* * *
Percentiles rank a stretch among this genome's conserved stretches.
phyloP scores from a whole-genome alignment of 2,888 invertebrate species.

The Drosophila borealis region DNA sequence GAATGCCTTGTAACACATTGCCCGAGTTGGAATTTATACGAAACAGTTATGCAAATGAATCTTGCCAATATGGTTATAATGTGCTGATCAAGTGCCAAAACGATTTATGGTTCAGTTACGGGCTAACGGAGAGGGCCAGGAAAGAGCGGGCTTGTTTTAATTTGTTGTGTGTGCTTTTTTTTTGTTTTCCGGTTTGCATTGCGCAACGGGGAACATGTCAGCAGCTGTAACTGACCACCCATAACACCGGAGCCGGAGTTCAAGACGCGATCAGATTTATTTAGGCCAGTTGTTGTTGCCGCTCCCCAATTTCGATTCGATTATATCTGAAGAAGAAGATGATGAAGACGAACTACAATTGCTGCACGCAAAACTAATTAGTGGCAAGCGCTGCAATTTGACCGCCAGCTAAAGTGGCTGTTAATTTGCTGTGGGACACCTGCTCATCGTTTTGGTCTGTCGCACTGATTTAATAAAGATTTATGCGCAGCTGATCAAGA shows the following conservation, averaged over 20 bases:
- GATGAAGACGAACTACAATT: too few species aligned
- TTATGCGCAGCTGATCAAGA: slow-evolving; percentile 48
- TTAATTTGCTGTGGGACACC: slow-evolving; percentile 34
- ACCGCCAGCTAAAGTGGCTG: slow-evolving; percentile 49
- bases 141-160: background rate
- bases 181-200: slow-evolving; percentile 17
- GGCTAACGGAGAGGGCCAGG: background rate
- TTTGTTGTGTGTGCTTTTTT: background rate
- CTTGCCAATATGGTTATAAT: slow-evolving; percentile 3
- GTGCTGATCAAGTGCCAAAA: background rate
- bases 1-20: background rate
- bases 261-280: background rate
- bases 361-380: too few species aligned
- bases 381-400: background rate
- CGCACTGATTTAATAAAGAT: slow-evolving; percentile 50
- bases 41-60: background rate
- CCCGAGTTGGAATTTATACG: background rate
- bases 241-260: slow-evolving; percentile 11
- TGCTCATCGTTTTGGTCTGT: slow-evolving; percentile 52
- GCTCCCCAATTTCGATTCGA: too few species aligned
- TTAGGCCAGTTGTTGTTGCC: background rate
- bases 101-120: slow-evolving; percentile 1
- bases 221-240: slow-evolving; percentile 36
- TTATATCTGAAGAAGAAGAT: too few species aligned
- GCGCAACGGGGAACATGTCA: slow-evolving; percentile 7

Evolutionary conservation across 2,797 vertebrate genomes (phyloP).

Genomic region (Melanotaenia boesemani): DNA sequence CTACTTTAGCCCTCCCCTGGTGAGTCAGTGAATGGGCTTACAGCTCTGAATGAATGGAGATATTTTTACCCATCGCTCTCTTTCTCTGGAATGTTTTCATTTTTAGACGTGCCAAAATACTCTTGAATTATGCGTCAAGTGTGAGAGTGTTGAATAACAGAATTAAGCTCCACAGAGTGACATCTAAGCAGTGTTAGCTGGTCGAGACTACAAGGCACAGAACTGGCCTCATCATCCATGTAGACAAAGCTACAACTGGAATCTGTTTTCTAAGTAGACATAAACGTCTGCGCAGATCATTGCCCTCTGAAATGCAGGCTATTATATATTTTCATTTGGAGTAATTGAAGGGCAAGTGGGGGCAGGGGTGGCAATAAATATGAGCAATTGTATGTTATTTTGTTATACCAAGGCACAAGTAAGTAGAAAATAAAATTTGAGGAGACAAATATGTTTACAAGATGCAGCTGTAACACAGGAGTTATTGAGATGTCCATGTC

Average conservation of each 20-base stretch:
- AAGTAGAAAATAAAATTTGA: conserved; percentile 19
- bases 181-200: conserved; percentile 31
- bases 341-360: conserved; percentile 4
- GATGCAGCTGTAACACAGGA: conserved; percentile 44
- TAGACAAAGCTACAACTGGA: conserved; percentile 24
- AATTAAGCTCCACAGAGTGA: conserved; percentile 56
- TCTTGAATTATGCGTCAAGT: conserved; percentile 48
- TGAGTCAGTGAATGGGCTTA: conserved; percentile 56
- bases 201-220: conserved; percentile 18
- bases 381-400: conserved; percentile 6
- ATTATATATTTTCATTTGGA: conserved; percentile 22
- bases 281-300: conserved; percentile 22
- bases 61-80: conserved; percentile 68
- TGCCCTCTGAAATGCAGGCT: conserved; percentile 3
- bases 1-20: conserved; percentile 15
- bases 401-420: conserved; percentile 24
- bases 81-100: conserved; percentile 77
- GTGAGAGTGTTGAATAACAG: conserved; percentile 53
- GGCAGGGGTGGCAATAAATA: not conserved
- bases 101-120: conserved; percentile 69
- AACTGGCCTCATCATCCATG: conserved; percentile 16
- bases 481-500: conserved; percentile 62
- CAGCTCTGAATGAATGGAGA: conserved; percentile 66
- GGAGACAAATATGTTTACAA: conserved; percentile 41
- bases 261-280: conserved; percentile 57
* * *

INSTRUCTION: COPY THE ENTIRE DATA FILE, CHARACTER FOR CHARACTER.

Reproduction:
Percentiles rank a stretch among this genome's conserved stretches.
phyloP scores from a whole-genome alignment of 2,888 invertebrate species.

The Drosophila borealis region DNA sequence GAATGCCTTGTAACACATTGCCCGAGTTGGAATTTATACGAAACAGTTATGCAAATGAATCTTGCCAATATGGTTATAATGTGCTGATCAAGTGCCAAAACGATTTATGGTTCAGTTACGGGCTAACGGAGAGGGCCAGGAAAGAGCGGGCTTGTTTTAATTTGTTGTGTGTGCTTTTTTTTTGTTTTCCGGTTTGCATTGCGCAACGGGGAACATGTCAGCAGCTGTAACTGACCACCCATAACACCGGAGCCGGAGTTCAAGACGCGATCAGATTTATTTAGGCCAGTTGTTGTTGCCGCTCCCCAATTTCGATTCGATTATATCTGAAGAAGAAGATGATGAAGACGAACTACAATTGCTGCACGCAAAACTAATTAGTGGCAAGCGCTGCAATTTGACCGCCAGCTAAAGTGGCTGTTAATTTGCTGTGGGACACCTGCTCATCGTTTTGGTCTGTCGCACTGATTTAATAAAGATTTATGCGCAGCTGATCAAGA shows the following conservation, averaged over 20 bases:
- GATGAAGACGAACTACAATT: too few species aligned
- TTATGCGCAGCTGATCAAGA: slow-evolving; percentile 48
- TTAATTTGCTGTGGGACACC: slow-evolving; percentile 34
- ACCGCCAGCTAAAGTGGCTG: slow-evolving; percentile 49
- bases 141-160: background rate
- bases 181-200: slow-evolving; percentile 17
- GGCTAACGGAGAGGGCCAGG: background rate
- TTTGTTGTGTGTGCTTTTTT: background rate
- CTTGCCAATATGGTTATAAT: slow-evolving; percentile 3
- GTGCTGATCAAGTGCCAAAA: background rate
- bases 1-20: background rate
- bases 261-280: background rate
- bases 361-380: too few species aligned
- bases 381-400: background rate
- CGCACTGATTTAATAAAGAT: slow-evolving; percentile 50
- bases 41-60: background rate
- CCCGAGTTGGAATTTATACG: background rate
- bases 241-260: slow-evolving; percentile 11
- TGCTCATCGTTTTGGTCTGT: slow-evolving; percentile 52
- GCTCCCCAATTTCGATTCGA: too few species aligned
- TTAGGCCAGTTGTTGTTGCC: background rate
- bases 101-120: slow-evolving; percentile 1
- bases 221-240: slow-evolving; percentile 36
- TTATATCTGAAGAAGAAGAT: too few species aligned
- GCGCAACGGGGAACATGTCA: slow-evolving; percentile 7

Evolutionary conservation across 2,797 vertebrate genomes (phyloP).

Genomic region (Melanotaenia boesemani): DNA sequence CTACTTTAGCCCTCCCCTGGTGAGTCAGTGAATGGGCTTACAGCTCTGAATGAATGGAGATATTTTTACCCATCGCTCTCTTTCTCTGGAATGTTTTCATTTTTAGACGTGCCAAAATACTCTTGAATTATGCGTCAAGTGTGAGAGTGTTGAATAACAGAATTAAGCTCCACAGAGTGACATCTAAGCAGTGTTAGCTGGTCGAGACTACAAGGCACAGAACTGGCCTCATCATCCATGTAGACAAAGCTACAACTGGAATCTGTTTTCTAAGTAGACATAAACGTCTGCGCAGATCATTGCCCTCTGAAATGCAGGCTATTATATATTTTCATTTGGAGTAATTGAAGGGCAAGTGGGGGCAGGGGTGGCAATAAATATGAGCAATTGTATGTTATTTTGTTATACCAAGGCACAAGTAAGTAGAAAATAAAATTTGAGGAGACAAATATGTTTACAAGATGCAGCTGTAACACAGGAGTTATTGAGATGTCCATGTC

Average conservation of each 20-base stretch:
- AAGTAGAAAATAAAATTTGA: conserved; percentile 19
- bases 181-200: conserved; percentile 31
- bases 341-360: conserved; percentile 4
- GATGCAGCTGTAACACAGGA: conserved; percentile 44
- TAGACAAAGCTACAACTGGA: conserved; percentile 24
- AATTAAGCTCCACAGAGTGA: conserved; percentile 56
- TCTTGAATTATGCGTCAAGT: conserved; percentile 48
- TGAGTCAGTGAATGGGCTTA: conserved; percentile 56
- bases 201-220: conserved; percentile 18
- bases 381-400: conserved; percentile 6
- ATTATATATTTTCATTTGGA: conserved; percentile 22
- bases 281-300: conserved; percentile 22
- bases 61-80: conserved; percentile 68
- TGCCCTCTGAAATGCAGGCT: conserved; percentile 3
- bases 1-20: conserved; percentile 15
- bases 401-420: conserved; percentile 24
- bases 81-100: conserved; percentile 77
- GTGAGAGTGTTGAATAACAG: conserved; percentile 53
- GGCAGGGGTGGCAATAAATA: not conserved
- bases 101-120: conserved; percentile 69
- AACTGGCCTCATCATCCATG: conserved; percentile 16
- bases 481-500: conserved; percentile 62
- CAGCTCTGAATGAATGGAGA: conserved; percentile 66
- GGAGACAAATATGTTTACAA: conserved; percentile 41
- bases 261-280: conserved; percentile 57